Some say the creature was a vampire that had lain dormant for years uncounted--perhaps since the Norman conquest. More likely it had been a member of the Fisher family awakened by its descendants' departure. The bullet was merely used to identify the culprit, and the fire dealt him his final death.

      Others say that Amelia's first theory was right, and that an escaped lunatic had taken up residence in the crypt. After he was shot, he dug the bullet out of his wound and inserted it in a corpse's leg before fleeing the scene. Fiddling with his gunshot wound around a dead body probably caused it to become infected, and he most likely died of gangrene in a ditch somewhere.

    2. Brian

      Thanks for the correction.
      Very interesting.where do you lean on the story?


    3. I heard the story from Lionel Fanthorpe on Coast to Coast AM. He read the tale in The Story of My Life by Augustus Hare, who heard it from Captain Fisher.

  2. When I was a boy, I thought witches, vampires and other horrors were real. When I was young man, I thought they were superstitious nonsense from ancient ancestors who were lesser than me because *current year*.

    Now I look around, and I see witches everywhere and evidence suggests we are lesser in many respects to our ancestors. Why then should I doubt the possibility of vampires?

    1. If we met our ancestors from just 400 years ago, would they not seem to most like supermen--or monsters?

    2. Brian
      Naaaa. I'd regard them as down to earth and far more commonsensical than us. Wiser too



  3. A terrific story, Brian.

    What is the significance of the copper in the round? In folklore, is it similar to cold iron?

    If there is one flaw in the story, my Cop Brain wonders why the windows were shut and latched in the stifling heat, in the age before AC. But there may be some cultural or regional norm I am not aware of.

    1. I'm delighted you enjoyed the story!

      The significance of the copper is the unique green coloration it gave the bullet. It's how Edward Cranswell was able to match the ball pulled from the corpse to his pistol.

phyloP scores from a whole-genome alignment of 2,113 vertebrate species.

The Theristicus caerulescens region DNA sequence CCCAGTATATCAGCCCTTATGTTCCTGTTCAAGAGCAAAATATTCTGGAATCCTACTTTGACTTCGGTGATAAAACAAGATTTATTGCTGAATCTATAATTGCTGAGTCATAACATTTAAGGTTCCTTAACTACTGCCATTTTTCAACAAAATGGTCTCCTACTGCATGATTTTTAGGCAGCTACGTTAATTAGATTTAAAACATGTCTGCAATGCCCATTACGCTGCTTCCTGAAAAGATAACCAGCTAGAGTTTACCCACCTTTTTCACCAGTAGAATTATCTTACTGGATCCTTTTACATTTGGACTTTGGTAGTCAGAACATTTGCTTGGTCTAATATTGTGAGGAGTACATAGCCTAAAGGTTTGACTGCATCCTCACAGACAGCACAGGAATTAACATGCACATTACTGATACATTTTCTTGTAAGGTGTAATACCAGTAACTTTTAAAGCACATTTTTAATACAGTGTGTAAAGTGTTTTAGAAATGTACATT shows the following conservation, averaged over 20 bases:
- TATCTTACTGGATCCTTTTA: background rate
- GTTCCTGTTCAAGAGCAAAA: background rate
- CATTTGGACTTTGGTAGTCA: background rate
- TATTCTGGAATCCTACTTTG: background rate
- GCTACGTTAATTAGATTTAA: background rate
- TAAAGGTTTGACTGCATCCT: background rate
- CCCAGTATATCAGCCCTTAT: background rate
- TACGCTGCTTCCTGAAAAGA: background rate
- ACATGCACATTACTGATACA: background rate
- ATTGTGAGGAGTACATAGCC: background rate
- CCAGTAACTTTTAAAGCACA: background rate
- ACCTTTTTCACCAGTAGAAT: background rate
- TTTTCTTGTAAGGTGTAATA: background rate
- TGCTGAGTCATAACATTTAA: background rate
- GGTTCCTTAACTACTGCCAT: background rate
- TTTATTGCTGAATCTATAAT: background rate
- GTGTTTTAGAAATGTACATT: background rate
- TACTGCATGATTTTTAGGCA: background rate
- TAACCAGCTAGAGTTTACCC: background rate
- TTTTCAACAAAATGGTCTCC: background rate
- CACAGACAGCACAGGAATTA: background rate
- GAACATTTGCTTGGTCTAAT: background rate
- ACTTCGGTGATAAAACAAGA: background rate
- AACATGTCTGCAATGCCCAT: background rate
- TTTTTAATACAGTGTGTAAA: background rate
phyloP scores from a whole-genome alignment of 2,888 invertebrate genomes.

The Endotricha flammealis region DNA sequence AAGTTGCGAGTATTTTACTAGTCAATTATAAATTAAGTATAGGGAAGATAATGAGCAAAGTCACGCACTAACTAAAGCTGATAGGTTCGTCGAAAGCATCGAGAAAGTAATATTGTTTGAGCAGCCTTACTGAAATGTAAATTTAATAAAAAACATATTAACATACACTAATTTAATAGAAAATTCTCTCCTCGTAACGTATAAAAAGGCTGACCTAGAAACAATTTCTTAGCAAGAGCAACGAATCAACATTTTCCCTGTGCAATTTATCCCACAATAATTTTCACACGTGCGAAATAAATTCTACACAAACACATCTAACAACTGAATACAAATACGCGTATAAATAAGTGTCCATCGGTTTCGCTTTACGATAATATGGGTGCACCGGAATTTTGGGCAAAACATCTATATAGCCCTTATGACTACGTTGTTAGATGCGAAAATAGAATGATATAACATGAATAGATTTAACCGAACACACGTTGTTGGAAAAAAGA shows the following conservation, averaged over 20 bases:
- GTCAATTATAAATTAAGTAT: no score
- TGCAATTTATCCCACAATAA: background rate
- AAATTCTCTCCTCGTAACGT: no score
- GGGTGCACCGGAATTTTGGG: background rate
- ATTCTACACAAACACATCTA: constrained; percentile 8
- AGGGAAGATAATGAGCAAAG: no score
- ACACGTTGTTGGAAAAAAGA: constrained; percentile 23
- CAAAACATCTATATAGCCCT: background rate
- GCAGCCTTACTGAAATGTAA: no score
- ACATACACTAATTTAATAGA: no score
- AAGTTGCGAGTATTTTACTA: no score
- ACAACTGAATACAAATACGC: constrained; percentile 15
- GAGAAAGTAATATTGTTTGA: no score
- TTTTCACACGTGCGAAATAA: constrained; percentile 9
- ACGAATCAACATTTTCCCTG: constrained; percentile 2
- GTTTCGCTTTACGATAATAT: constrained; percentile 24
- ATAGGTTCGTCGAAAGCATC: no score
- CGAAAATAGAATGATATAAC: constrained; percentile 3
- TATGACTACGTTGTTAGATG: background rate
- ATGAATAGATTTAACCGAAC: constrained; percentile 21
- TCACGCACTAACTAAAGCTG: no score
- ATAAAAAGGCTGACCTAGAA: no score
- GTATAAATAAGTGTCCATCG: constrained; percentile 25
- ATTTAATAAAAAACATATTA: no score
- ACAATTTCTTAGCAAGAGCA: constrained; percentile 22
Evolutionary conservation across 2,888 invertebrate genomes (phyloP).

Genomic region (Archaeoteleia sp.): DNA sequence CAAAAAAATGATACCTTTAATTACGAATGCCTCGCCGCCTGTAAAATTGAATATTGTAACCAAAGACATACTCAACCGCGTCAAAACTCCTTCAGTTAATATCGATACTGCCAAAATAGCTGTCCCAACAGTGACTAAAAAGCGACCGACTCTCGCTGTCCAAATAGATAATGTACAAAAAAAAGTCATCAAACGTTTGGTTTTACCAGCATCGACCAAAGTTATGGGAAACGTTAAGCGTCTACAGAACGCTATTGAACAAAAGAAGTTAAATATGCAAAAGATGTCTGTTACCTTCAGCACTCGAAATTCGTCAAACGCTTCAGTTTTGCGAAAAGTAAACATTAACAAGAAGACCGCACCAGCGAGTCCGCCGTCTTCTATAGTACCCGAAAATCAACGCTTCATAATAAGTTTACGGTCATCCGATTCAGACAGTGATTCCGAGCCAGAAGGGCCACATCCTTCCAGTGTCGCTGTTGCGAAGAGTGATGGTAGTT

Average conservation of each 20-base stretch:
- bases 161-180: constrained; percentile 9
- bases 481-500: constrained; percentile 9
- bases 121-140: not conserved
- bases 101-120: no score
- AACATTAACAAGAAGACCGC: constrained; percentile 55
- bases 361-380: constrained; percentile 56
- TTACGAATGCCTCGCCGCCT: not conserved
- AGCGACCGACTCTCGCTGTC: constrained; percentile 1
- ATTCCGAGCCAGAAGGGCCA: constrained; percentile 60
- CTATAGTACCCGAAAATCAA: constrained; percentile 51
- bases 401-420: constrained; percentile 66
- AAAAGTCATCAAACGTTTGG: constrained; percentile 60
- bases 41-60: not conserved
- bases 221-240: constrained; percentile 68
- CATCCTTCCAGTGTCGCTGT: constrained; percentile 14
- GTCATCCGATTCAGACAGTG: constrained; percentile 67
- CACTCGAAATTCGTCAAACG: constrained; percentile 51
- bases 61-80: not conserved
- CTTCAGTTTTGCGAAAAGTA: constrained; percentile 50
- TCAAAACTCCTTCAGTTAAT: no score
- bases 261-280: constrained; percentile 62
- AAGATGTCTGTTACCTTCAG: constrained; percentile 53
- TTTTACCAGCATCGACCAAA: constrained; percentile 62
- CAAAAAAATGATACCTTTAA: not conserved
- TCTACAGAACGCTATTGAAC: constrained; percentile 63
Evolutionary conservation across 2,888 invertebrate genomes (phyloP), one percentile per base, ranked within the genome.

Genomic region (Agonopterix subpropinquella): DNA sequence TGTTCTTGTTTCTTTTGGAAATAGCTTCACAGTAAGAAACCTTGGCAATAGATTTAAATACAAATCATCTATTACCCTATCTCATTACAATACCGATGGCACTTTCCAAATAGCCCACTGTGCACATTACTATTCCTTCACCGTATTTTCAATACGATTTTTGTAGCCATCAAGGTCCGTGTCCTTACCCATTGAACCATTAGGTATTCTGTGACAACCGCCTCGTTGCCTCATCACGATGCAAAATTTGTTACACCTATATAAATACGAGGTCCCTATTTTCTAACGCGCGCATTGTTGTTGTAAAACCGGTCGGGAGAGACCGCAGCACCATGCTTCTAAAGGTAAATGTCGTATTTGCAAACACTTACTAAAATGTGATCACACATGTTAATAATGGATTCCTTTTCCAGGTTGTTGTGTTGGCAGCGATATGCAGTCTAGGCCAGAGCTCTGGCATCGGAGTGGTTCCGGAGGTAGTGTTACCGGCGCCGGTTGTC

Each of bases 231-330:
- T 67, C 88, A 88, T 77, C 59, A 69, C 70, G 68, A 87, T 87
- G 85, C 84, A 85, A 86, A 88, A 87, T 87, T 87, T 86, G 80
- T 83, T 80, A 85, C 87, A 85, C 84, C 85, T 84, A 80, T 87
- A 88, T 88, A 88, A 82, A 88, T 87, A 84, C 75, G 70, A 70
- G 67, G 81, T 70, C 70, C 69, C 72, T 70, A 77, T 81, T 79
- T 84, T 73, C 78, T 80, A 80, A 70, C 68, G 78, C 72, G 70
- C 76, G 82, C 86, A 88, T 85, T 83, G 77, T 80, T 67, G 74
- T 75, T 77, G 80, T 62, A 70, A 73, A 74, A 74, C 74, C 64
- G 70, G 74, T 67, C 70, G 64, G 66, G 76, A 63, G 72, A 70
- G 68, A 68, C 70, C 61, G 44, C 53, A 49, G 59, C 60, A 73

As for the closed bedroom window, it's seemingly incongruous details like those that give stories a ring of truth for me.

      If I were writing this story from scratch, I'd never fabricate the detail of the vampire picking the lead out of the closed window. It's inefficient and detrimental to pacing from a storytelling perspective. I'd take advantage of the story being set during the summer to justify the window being open. That's not what we see here.

      The tale of the Croglin Grange Vampire was passed down in the Fisher family for generations. These were people who knew the house well and whose ancestors knew their tenant Amelia. My read on the lead-picking incident is that it speaks to some inside knowledge only the family would have--either about the grange itself or Amelia. She does seem like an unusual individual.

      Perhaps she preferred the heat to letting bugs in. Or perhaps she wanted to keep something else out. While researching the story, I came across one mention of "several incidents" at Croglin Grange. There may have been prior events that inclined Amelia to take caution, and we're only privy to the final two.

  4. The house might have been cooler with the windows shut, if it was masonry. Damp and stifling, but cooler than the hot air outside. Picking apart the soft lead holding small panes, then opening the window, calls for a scary amount of cunning. It did that before. Smashing a window makes noise and raises an alarm.

    1. Augustus Hare's account set the Croglin Grange Vampire story in the early 19th century. Charles G. Harper visited Croglin in 1924 and found a two-story house called Croglin High Hall that bore no resemblance to Hare's description. There was a nearby building called Croglin Low Hall which had one floor like in the book, but it had no chapel. On that basis, Harper dismissed the whole tale as pure folklore.

      Then in the 90s, Lionel Fanthorpe did some more digging around Croglin. At the local recorder of deeds, he learned that until the early 18th century, Croglin Low Hall had been called Croglin Grange. Furthermore, he turned up evidence of an old Norman chapel adjoining the property that had been demolished during Cromwell's reign.

      Fanthorpe concluded--rightly, I'm convinced--that either Hare or Captain Fisher simply got the year wrong. If you move the setting back to the 17th century, all the pieces fit. It may even explain why the chapel was destroyed, since the vampire was said to have hideously desecrated it.

      And yes, Croglin Low Hall has masonry walls.